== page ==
Pathophysiology: Crohn’s disease is autoimmune where the body will attack it’s own GI mucosa. It causes inflammation deep in the layers of the GI tract throughout.
- Autoimmune inflammatory disease of GI mucosa anywhere from mouth to anus
- Most often affects the terminal ileum
- Thickening and scarring of intestinal walls
- Ulcerations and abscesses
- Remissions and exacerbations
- Abdominal cramping
- Abdominal pain after meals (relieved by defecation)
- Diarrhea containing mucus or pus, possibly blood (5-6 stools/day)
- Electrolyte imbalances
- Diet Therapy
- Low residue
- High protein
- High calorie
- Vitamins and iron
- Medications – similar to Ulcerative Colitis
- Surgical Options
- Bowel Resection – NOT curative
- Fluid & Electrolytes
- Weigh daily
- Maintain accurate I&O
- Monitor & replace electrolytes
- Encourage diet adherence
- Nutrient/Calorie dense foods
- Keep NPO in acute exacerbations
- Monitor stools for blood
- Administer Antidiarrheals
- Perform perineal care
- Appropriate dietary needs
- Medication instructions and side effects
- s/s to report to provider
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In this lesson we’re going to look specifically at Crohn’s Disease and how we care for these patients.
In the inflammatory bowel disease lesson, we talked in more detail about the patho, so let’s just review. Crohn’s disease is a chronic inflammatory condition that can affect the entire GI tract. Though it most often affects the terminal ileum, it can actually affect anywhere from the mouth to the anus. It causes thickening and scarring and lesions and abscesses in the intestinal walls. You can see in this image how the lesions are filled with purulent drainage and pus from the abscesses. Patients with Crohn’s disease will have multiple stools a day that usually contain pus or mucus and they’ll also experience periods of remission and exacerbation.
Assessment findings for Crohn’s disease include fevers and significant abdominal pain and cramping that is usually worse after meals. Interestingly, their pain tends to be relieved after having a bowel movement. Because of the malabsorption issues, we also see evidence of malnutrition and electrolyte imbalances, just like in Ulcerative Colitis. One thing that’s somewhat different, however, is that patients with Crohn’s disease tend to be anemic. With excessive bleeding in Ulcerative Colitis, you could see anemia, but in Crohn’s the anemia is due to a lack of absorption of iron in the stomach. So we see iron deficiency anemia, as opposed to anemia caused by bleeding. Review the anemia lesson in the hematology course to learn more about telling those apart.
As far as therapeutic management, we talked about these specific medications in the inflammatory bowel disease intro lesson, but we’ll give anti-inflammatories and immunomodulators as well as antidiarrheals to manage symptoms. We want to monitor and administer IV fluids and electrolytes because we expect significant dehydration and electrolyte abnormalities. The other major thing we can do for patients with Crohn’s is adjust their diet. We want to make sure that whatever food they are taking in is high protein, high calorie, and nutrient dense. We also encourage them to supplement vitamins and iron that they may be lacking. And then we want them eating a low residue diet and avoiding things that are irritating and high residue. So they should eat fully cooked fruits and vegetables instead of raw, and take the skin off things like apples or potatoes. And, they should opt for white bread instead of whole grains.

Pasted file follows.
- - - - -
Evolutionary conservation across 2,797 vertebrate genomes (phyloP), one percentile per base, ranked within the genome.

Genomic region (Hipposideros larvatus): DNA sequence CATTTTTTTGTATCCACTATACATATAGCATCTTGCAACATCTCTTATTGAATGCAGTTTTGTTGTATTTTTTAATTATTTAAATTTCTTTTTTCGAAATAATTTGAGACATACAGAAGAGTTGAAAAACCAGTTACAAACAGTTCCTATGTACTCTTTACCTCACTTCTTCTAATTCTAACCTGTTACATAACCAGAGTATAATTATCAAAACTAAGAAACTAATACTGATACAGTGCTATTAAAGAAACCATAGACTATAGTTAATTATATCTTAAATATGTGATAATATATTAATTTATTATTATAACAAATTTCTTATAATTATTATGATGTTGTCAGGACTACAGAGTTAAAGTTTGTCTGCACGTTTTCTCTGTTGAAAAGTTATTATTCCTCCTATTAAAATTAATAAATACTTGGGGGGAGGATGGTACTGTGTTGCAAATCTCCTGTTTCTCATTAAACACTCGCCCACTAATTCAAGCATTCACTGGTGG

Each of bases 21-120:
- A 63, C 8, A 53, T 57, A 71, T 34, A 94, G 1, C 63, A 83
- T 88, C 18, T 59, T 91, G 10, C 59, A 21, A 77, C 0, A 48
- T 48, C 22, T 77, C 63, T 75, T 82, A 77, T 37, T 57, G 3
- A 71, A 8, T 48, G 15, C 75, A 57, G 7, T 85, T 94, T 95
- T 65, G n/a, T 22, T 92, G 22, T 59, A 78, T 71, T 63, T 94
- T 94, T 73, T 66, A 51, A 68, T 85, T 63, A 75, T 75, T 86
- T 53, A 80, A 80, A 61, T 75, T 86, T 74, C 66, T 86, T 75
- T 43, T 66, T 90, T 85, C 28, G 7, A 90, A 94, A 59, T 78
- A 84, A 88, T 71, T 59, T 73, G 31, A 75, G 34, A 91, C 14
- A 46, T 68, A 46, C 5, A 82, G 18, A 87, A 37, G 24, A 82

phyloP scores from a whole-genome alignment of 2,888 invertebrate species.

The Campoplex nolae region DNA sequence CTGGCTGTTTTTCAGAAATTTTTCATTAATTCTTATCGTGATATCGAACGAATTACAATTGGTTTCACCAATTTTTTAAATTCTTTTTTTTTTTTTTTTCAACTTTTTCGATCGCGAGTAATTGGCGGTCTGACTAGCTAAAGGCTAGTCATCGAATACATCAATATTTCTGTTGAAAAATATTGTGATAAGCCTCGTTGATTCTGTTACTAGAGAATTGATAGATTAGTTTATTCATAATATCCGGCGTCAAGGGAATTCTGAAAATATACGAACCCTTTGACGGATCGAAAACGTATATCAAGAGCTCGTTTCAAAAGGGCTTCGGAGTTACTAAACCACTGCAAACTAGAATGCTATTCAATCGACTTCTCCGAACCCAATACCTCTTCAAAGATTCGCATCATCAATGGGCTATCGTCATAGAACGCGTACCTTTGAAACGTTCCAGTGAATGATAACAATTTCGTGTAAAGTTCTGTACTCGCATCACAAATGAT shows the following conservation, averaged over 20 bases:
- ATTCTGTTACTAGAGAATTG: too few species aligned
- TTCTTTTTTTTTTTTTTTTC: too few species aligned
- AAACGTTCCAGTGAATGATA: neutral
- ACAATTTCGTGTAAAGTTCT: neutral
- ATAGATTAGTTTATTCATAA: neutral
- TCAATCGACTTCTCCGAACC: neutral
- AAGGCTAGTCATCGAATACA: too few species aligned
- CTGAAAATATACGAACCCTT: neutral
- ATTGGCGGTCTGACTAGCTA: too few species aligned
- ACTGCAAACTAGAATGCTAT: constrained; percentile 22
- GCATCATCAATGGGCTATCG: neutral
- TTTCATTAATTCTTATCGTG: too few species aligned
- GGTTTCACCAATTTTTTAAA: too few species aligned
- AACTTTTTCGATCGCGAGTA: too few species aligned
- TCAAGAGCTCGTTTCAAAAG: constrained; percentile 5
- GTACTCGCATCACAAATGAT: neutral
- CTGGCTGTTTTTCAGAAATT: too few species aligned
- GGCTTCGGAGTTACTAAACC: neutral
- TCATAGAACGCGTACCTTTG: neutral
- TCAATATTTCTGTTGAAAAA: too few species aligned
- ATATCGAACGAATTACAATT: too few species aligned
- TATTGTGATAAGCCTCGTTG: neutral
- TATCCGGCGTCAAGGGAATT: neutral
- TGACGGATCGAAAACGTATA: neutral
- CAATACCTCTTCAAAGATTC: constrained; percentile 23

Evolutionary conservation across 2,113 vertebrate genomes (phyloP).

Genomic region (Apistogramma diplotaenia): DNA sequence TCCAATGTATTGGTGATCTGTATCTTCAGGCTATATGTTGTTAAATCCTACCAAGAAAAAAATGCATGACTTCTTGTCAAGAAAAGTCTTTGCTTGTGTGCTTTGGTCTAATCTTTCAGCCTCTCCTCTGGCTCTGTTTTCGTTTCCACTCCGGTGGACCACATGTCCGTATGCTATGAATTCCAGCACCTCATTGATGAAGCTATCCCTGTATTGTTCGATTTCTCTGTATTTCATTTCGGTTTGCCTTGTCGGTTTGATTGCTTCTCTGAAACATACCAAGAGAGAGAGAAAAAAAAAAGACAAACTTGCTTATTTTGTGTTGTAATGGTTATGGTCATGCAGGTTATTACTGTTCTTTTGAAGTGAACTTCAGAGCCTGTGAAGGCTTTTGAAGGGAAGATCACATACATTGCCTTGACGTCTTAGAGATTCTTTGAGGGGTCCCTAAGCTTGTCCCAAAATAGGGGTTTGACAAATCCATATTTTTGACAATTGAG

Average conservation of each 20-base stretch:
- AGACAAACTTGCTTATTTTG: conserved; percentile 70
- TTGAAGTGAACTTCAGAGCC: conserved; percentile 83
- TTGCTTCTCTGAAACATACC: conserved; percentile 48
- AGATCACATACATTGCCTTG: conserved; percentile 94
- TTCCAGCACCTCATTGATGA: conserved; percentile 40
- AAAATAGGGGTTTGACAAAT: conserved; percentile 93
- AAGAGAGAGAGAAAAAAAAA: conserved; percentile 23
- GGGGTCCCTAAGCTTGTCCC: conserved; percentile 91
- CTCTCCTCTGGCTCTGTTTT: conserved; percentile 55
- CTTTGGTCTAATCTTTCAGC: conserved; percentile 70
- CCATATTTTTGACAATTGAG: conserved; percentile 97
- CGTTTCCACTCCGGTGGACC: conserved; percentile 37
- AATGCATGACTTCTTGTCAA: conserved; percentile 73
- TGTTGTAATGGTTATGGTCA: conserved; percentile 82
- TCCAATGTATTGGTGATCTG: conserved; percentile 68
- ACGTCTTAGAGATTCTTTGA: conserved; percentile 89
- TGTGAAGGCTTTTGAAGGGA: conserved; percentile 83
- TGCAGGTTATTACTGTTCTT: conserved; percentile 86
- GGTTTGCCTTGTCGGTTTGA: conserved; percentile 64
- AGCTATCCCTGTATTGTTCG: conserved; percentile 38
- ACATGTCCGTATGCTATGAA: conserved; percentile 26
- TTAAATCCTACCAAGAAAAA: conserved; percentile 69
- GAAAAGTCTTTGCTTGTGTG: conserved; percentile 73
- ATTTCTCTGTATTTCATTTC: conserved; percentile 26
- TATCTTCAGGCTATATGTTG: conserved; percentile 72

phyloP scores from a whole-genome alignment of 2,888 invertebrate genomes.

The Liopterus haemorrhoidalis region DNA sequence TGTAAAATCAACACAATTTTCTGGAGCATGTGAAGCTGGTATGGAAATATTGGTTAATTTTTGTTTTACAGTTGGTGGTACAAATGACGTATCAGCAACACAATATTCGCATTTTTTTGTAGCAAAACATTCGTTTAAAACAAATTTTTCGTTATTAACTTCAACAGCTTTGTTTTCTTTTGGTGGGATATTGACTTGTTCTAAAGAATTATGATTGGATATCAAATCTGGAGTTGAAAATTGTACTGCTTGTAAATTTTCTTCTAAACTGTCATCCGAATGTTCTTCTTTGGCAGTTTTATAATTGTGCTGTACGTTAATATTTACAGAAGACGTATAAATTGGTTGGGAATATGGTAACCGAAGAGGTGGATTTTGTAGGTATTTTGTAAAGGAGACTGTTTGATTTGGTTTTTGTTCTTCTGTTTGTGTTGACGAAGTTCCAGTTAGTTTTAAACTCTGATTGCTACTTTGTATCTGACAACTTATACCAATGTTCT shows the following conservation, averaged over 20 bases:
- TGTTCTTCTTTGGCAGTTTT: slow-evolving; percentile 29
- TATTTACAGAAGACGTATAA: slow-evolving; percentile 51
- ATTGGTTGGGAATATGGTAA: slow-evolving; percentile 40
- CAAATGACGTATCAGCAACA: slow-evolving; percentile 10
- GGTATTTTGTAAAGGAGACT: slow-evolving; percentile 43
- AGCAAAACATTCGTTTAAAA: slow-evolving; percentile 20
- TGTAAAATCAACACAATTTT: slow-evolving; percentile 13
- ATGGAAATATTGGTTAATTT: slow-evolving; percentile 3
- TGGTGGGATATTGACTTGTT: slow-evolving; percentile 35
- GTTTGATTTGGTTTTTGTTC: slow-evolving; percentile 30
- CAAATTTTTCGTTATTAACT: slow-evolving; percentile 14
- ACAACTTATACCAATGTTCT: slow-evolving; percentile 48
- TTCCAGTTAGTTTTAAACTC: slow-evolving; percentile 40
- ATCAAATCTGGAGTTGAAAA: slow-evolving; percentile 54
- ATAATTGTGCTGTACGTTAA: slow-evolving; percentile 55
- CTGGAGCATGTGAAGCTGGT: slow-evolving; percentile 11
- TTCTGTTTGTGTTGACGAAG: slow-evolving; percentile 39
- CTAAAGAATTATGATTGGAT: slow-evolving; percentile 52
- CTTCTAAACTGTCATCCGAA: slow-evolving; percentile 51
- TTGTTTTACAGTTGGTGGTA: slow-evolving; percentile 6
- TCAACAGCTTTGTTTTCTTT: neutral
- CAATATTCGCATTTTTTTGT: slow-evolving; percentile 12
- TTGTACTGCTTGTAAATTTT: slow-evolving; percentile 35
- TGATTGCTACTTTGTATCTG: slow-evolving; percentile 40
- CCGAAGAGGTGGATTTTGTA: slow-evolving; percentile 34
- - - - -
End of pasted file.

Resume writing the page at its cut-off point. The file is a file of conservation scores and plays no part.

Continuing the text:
As we discussed in the inflammatory bowel disease intro lesson, our top nursing priorities are fluid & electrolytes, nutrition, and elimination. We want to get daily weights and maintain accurate intake and output measurements so that we can keep them properly hydrated. And we’ll monitor and replace electrolytes as needed. In terms of elimination, we’ll monitor their stools for blood and administer antidiarrheal medications. We also want to perform really good perineal care and use barrier wipes or barrier cream to prevent irritation and breakdown around the anus. We encourage them to eat those nutrient dense, low fiber foods. Sometimes you have to help them find what they like and can tolerate. And we do keep them NPO in acute exacerbations – sometimes they may even require TPN if it goes on for a while. Also, remember that Crohn’s disease can affect the whole GI tract, so if they are experiencing lesions in the mouth, make sure you provide good oral care. Check out the care plan and case study attached to this lesson to see more detailed nursing interventions and rationales.
So let’s recap. We know that Crohn’s is inflammation of the whole GI tract that leads to scarring and abscesses, and 5-6 mucousy stools a day. Patients experience abdominal pain, diarrhea, malnutrition, and fevers from the abscesses. We use anti-inflammatory meds and IV fluids plus bowel rest during acute exacerbations. We want to encourage high calorie, high protein, low residue diet choices and provide vitamin supplements as needed. And remember we prioritize fluid & electrolyte status, nutrition, and elimination needs for these patients.
That’s it for Crohn’s disease. Make sure you check out all the resources attached to this lesson to learn more. Now, go out and be your best selves today. And, as always, happy nursing!